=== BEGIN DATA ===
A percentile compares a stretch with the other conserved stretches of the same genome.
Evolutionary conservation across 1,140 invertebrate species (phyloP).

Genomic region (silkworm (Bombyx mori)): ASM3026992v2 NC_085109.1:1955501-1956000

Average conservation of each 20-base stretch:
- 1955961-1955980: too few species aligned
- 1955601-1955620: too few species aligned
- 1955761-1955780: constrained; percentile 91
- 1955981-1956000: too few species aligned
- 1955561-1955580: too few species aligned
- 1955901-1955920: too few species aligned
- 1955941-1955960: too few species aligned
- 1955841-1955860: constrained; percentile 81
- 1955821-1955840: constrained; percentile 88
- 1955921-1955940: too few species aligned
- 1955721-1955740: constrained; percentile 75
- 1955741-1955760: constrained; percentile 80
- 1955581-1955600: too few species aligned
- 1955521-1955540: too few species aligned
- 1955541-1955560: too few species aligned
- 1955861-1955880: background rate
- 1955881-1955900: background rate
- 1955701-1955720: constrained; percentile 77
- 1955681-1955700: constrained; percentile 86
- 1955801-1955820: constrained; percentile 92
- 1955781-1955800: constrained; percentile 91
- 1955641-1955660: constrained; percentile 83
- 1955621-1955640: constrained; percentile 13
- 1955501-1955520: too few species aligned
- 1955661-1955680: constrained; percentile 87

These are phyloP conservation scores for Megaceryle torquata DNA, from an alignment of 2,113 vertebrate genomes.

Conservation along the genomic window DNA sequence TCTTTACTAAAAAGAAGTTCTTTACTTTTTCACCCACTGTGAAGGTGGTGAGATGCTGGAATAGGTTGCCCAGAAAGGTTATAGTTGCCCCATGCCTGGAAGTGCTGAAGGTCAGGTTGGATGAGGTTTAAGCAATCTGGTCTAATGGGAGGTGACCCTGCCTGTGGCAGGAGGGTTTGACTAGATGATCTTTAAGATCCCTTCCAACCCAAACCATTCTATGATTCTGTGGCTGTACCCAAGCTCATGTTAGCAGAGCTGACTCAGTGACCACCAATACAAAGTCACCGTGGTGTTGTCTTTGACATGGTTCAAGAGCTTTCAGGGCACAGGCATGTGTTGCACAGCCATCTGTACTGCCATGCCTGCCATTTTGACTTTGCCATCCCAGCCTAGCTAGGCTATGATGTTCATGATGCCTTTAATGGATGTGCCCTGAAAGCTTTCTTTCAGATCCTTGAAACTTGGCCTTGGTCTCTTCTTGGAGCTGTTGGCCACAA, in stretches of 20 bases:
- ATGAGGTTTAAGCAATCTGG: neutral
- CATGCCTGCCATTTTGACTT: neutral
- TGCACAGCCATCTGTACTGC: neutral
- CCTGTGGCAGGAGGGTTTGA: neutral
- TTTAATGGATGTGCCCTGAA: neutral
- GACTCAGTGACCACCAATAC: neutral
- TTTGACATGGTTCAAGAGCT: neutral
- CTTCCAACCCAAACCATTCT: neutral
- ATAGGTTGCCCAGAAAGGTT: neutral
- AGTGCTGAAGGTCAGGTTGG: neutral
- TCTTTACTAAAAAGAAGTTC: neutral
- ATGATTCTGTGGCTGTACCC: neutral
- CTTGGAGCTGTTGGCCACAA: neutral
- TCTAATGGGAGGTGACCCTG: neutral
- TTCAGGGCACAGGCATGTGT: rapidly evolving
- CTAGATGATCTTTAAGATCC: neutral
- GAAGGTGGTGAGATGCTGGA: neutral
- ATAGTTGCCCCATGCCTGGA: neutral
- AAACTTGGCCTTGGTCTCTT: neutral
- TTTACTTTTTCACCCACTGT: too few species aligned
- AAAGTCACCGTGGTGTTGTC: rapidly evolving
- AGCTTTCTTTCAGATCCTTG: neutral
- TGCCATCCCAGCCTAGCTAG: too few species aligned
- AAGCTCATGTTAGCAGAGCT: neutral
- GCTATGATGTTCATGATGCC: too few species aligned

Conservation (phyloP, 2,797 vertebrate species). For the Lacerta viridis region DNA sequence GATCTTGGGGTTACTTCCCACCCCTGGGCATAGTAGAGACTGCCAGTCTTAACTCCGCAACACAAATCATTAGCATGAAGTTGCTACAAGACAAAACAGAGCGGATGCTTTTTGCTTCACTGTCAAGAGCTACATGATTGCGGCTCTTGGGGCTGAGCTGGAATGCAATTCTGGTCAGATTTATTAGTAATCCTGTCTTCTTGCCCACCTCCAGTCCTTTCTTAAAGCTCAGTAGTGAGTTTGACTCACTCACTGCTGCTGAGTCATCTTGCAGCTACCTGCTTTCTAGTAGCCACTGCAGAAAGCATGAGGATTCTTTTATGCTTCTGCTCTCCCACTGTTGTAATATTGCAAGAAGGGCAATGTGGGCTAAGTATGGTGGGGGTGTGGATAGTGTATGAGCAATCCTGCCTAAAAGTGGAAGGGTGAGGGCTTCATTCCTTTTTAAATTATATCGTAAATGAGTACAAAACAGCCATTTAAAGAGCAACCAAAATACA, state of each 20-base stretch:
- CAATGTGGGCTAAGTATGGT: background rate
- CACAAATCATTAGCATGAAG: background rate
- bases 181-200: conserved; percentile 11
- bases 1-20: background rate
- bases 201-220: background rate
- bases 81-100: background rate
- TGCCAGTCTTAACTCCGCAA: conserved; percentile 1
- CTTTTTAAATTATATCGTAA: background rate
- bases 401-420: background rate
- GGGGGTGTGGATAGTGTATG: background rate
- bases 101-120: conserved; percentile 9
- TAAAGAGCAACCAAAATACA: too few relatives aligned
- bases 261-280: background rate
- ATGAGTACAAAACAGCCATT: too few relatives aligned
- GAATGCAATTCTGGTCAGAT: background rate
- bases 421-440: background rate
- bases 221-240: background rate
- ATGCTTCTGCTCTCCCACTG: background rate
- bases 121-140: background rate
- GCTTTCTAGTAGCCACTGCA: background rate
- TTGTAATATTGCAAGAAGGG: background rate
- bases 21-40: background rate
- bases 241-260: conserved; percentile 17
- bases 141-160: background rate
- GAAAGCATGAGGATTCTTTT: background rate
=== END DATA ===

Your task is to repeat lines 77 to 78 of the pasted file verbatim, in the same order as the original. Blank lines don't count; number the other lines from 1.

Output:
- GCTTTCTAGTAGCCACTGCA: background rate
- TTGTAATATTGCAAGAAGGG: background rate